Did You Know? The Muppet Movie Turns 40
The Muppet Movie Turns 40
On June 22, 1979, Kermit the Frog brought a gaggle of fuzzy, funny friends to the big screen for the very first time—and Hollywood has never been the same! Kermit and pals, the creation of Disney Legend Jim Henson, had already been delighting audiences for several years via The Muppet Show, an Emmy® Award-winning half-hour musical comedy TV series that began airing in syndication in September 1976. But with the ‘80s on the horizon, the time was right to feature Henson’s creatures in an ambitious, big-budget film production. The resulting “road comedy,” The Muppet Movie—which chronicles just how Kermit left the swamp; met BFFs like Fozzie Bear and Miss Piggy; and became a worldwide phenomenon—was not only a box office smash, but it also garnered an Academy Award® nomination for Best Original Song (Paul Williams and Kenneth Ascher’s iconic “Rainbow Connection”)… and it has inspired legions of fans ever since.
The Rainbow Connection
I grew up with The Muppet Show, Kermit the Frog, and all of the menagerie. And I was thrilled to read D23.com’s list of fun facts about the film.
Did You Know?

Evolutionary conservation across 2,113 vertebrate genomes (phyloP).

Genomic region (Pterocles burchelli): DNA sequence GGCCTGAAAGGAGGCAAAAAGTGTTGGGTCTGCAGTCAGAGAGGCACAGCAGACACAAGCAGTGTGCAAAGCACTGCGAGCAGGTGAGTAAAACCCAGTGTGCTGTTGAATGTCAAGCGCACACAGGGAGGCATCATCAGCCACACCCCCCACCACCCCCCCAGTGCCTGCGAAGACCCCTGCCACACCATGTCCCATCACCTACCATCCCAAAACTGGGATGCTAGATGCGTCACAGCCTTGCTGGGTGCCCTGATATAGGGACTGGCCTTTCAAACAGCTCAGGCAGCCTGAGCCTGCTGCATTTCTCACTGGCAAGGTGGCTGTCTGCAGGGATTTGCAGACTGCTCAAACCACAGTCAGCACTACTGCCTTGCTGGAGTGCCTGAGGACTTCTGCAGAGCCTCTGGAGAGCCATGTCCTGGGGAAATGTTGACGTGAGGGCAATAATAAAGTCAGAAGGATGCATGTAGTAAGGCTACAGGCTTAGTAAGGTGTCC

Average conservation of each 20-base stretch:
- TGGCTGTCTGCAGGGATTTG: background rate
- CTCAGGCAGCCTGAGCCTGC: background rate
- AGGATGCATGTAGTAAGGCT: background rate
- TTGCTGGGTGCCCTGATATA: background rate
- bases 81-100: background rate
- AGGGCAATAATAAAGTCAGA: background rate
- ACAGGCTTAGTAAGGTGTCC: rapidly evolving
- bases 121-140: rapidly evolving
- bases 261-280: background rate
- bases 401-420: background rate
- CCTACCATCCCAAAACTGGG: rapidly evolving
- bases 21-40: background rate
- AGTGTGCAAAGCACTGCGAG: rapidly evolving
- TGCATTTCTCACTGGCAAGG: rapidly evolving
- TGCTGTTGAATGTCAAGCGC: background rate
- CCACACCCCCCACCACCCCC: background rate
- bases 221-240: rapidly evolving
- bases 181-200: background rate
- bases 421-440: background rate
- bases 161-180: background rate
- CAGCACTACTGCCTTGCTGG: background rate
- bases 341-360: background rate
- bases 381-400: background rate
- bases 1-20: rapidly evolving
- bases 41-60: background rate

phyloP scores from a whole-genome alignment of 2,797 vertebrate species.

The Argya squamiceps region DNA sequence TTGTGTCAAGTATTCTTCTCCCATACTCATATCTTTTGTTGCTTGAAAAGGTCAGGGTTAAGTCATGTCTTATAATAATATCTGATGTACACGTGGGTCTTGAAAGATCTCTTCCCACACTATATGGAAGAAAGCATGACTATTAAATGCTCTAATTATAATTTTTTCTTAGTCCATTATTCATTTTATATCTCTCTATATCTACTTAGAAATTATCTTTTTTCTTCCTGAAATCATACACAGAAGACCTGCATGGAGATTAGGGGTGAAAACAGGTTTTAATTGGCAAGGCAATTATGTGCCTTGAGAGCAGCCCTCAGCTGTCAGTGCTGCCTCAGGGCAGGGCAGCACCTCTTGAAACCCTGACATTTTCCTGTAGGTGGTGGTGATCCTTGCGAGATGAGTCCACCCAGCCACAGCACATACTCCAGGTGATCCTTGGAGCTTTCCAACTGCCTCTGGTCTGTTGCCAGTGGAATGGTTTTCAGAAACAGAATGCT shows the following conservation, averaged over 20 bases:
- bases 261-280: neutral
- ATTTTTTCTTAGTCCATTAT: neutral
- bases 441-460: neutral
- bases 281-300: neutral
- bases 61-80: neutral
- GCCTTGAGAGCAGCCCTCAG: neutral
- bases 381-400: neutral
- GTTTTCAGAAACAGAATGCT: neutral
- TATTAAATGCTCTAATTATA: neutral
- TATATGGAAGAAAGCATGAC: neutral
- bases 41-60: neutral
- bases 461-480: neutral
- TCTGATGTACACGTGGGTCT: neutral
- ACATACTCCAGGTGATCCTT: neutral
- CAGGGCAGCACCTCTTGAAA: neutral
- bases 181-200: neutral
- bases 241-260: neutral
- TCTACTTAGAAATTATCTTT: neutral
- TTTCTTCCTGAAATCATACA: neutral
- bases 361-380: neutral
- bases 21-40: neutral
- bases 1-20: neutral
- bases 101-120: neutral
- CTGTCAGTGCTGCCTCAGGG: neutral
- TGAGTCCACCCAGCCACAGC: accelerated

My top three fun facts are:
Did you know that Fozzie Bear drives two different cars in The Muppet Movie? One is a 1947 Ford “Woody” station wagon, and the other is a 1951 Studebaker Champion. Meanwhile, Gonzo and his chicken companion Camilla drive a 1969 Citreon plumbing repair truck, while later in the film, Dr. Teeth and the Electric Mayhem are seen tooling around in a brightly painted 1961 International school bus.
Special Guest Cameos
Most Muppet fans are familiar with The Muppet Movie’s cavalcade of guest appearances—from radio/ventriloquist legend Edgar Bergen (in his final film appearance) and Madeline Kahn to Steve Martin, Richard Pryor, and Mel Brooks, the film boasts a veritable “who’s who” of comedy talent.
A Lasting Legacy
In 2009, The Muppet Movie was named to the prestigious National Film Registry by the Library of Congress. So what exactly does that mean? Every year since 1988, the registry’s Preservation Board selects 25 films—deemed “culturally, historically, or aesthetically significant”—that showcase the enduring range and diversity of American film heritage, all in an effort to increase awareness for its preservation.
Check out the full list. Then, let us know your favorite scene in the movie.